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Nigerians’ quest for participatory (health) governance on Twitter and beyond

Nigerians’ quest for participatory (health) governance on Twitter and beyond

By Chiamaka P. Ojiako
on February 10, 2023

The Covid pandemic has taught us once again that good governance and leadership in health are critical ingredients of resilient health systems. Often, governance is misconstrued as a sole responsibility of the government and civil society. However, that is only part of the story, as citizen engagement and meaningful participation, by electing competent leadership, co-creating the systems, policy frameworks, regulations, and structures, is fundamental for effective oversight and accountability. With that in mind, this article will reflect on some of the participatory governance milestones achieved in the past few years and during Nigeria’s recent presidential campaign (2022-2023). Some transferable lessons for improving participatory health governance will also be provided.

Before focusing on this electoral campaign, let’s first go back to the previous election to set the scene.

In the last (2015) general election, Nigeria had a 43.65% voter turnout. The remaining 56% that decided not to exercise their civic duty may not realize that by doing so, they excluded themselves from decision making and governance, including health systems governance. Having said that, it is important to understand that many Nigerians consider voting a futile exercise because they believe that the election results are predetermined before votes are cast. Electoral violence and the dearth of credible people contesting for political office over the years caused several Nigerians to lose interest in participatory governance. The current disconnect between (too many of) the governed and the government has led to a vicious cycle of mediocre governance that needs to be broken. Nigeria, a nation with so much potential, has paid a heavy price for allowing self-serving politicians to manage its affairs. 

The current dysfunctional state of the health sector is just one casualty of poor governance. As a recent Lancet Nigeria Commission pointed out, Nigeria’s health system is riddled with layers of challenges, including corruption, absenteeism, brain drain, and inequitable access to quality health care. Investment in health is very low – an abysmal 3% of GDP (2019) -, leaving Nigerians to foot the bill, with out-of-pocket spending accounting for over 70% of Nigeria’s current health expenditure. In a country where the leaders jet off abroad to seek medical treatment, Nigeria loses between $1.2 and $1.6 billion every year on medical tourism. Despite these challenges, Nigeria has the potential to improve its population’s health, if corruption, inefficiency, accountability, and weak governance are tackled and resolved.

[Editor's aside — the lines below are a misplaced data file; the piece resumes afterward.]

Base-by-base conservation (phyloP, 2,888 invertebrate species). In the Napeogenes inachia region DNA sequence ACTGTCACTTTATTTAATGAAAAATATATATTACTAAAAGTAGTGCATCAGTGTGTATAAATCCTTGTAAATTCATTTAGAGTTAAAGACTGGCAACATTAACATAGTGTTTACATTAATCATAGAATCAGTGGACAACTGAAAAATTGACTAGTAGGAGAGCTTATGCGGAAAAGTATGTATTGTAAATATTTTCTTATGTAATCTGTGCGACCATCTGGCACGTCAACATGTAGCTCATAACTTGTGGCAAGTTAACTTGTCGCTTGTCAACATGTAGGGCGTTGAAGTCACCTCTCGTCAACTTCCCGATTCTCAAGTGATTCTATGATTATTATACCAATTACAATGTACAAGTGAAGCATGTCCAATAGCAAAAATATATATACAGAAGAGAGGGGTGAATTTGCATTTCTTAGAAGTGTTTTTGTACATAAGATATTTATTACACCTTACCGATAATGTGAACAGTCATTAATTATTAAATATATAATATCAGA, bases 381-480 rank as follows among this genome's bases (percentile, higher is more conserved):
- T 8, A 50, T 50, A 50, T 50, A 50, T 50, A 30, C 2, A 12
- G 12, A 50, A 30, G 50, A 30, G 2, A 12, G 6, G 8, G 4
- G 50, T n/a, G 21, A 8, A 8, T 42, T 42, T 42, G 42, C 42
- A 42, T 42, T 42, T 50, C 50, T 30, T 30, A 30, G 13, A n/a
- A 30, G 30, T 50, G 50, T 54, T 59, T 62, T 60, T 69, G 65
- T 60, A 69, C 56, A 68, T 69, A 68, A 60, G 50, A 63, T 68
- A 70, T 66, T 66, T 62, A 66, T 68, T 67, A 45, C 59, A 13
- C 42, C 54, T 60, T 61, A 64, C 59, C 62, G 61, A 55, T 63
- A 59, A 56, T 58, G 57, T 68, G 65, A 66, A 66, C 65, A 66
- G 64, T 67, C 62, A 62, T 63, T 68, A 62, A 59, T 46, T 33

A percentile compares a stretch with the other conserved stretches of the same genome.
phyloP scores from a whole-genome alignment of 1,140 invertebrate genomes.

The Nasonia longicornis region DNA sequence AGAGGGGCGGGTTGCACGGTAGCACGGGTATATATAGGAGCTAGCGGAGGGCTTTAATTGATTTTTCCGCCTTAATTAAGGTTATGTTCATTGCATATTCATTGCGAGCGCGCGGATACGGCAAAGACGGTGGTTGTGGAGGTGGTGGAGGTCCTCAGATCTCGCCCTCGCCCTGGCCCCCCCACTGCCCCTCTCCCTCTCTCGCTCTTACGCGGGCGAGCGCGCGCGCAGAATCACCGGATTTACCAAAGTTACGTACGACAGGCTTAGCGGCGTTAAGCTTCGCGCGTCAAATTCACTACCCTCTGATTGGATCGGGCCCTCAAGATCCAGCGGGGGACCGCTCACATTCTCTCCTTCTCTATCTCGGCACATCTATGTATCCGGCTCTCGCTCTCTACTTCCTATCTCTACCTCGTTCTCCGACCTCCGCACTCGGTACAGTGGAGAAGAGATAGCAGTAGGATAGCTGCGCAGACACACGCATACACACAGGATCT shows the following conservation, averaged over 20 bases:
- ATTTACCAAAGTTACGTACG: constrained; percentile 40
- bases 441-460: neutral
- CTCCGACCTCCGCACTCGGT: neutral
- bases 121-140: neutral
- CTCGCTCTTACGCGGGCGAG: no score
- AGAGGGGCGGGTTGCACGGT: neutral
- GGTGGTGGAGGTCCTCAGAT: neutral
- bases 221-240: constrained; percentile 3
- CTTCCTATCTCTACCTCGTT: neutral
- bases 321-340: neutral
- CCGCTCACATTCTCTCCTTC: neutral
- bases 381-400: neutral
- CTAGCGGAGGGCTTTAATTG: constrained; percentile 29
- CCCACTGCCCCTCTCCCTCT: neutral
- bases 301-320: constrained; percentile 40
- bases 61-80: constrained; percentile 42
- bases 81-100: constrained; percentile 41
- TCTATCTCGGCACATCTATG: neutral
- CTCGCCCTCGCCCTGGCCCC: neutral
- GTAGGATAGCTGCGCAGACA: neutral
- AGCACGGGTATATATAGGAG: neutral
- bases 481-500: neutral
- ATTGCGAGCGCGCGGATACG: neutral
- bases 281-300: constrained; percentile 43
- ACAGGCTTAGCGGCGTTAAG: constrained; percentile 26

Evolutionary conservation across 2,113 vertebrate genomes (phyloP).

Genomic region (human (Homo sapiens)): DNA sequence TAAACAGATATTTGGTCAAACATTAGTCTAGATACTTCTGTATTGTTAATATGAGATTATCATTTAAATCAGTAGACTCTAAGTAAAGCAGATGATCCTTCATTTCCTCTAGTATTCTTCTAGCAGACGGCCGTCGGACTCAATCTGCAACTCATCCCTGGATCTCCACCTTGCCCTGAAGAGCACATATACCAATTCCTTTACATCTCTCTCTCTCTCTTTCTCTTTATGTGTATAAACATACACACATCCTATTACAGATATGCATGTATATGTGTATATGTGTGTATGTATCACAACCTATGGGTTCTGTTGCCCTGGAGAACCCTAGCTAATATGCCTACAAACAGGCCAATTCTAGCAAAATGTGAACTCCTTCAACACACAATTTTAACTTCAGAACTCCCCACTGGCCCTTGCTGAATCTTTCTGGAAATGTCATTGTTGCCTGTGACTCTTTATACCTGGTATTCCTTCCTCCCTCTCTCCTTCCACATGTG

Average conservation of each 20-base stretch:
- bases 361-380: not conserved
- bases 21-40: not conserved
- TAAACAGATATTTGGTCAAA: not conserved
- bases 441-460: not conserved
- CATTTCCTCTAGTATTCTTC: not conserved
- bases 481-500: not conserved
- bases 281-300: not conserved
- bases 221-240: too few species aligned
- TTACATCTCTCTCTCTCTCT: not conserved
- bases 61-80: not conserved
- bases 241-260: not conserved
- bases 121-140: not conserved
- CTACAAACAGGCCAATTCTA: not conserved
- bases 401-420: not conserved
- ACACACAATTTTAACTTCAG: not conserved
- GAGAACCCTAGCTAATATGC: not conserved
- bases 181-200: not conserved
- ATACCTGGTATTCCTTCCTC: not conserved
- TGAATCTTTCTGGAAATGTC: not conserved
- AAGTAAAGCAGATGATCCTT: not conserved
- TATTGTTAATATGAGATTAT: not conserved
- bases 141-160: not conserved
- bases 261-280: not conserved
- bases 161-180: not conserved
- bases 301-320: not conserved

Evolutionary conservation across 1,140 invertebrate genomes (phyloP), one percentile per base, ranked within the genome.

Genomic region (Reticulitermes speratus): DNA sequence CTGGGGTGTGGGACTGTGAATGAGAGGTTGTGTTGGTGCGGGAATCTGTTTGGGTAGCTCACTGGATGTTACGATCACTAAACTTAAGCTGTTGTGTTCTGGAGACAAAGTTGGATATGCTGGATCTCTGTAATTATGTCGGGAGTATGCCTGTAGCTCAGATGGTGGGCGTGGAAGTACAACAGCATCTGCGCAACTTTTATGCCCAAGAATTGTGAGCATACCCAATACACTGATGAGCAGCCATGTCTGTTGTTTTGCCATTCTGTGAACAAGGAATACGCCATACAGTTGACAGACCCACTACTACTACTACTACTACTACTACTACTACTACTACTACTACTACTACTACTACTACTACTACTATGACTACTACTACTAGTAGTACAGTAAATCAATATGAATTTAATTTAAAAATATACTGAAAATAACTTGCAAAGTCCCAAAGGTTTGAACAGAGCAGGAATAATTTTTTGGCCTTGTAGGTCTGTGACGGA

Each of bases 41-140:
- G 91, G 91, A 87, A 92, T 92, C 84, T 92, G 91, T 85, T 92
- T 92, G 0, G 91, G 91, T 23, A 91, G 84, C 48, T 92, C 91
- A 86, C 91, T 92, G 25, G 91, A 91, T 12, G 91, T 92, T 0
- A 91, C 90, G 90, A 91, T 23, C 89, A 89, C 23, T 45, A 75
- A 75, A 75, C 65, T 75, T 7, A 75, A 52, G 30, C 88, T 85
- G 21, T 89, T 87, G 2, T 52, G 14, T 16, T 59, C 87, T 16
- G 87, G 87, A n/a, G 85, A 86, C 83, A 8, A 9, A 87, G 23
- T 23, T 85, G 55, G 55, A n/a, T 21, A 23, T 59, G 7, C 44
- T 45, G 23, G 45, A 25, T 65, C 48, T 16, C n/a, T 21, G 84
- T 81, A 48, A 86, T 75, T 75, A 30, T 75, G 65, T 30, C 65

#EndSARS: a turning point  

A turning point for governance in Nigeria happened in 2020 with the #EndSARS protest, where Nigerian youths challenged police brutality. It birthed Nigerians’ consciousness of the power of collective action and showcased the possibilities of CivicTech for governance. CivicTech has been described as any innovative use of technology to improve governance and engagement between government and citizens. Twitter, “Nigerian twitter”, is a good example of using technology as a powerful tool for organizing, raising funds, and mobilizing people. Twitter use is estimated at 20 % of Nigerians ( or 40 million users ), so it is a force to be reckoned with.

Barely a year after the protest, political parties nominated presidential candidates, and Nigerians found themselves in the usual quagmire of being subjected to pick between the devil or the deep blue sea. However, the tide turned when Peter Obi, the former governor of Anambra State, announced his candidature under the Labor Party (LP).  His supporters, who were initially mostly youths, took to Twitter to make a case for his candidature. At the start of the campaign, the major political parties, PDP and All Progressives Congress (APC), were unimpressed and unperturbed by a structureless party and Obi’s supporters were dismissed as “two people tweeting from a room”. They were wrong, though. These early supporters have now become a powerful force called the “Obidient” movement. Although the movement took off on Twitter (with mostly young people), by now they have mobilized and engaged hundreds of thousands of people both online and offline (via mega rallies, town halls, sensitization campaigns at grass roots level, …). In the process, they also managed to turn Nigerian elections from a “stomach infrastructure” model (vote-buying) to an interview for an important job. Indeed, with the momentum garnered on Twitter, Nigerians took to the streets to sensitize people on exercising their right to vote for good leaders. They created awareness and mobilized people to engage in rallies across the federation to express their support for Peter Obi’s presidential campaign. In turn, the Peter Obi presidential campaign developed a partnership with “Obidients” that made them feel heard by acting on their suggestions and feedback.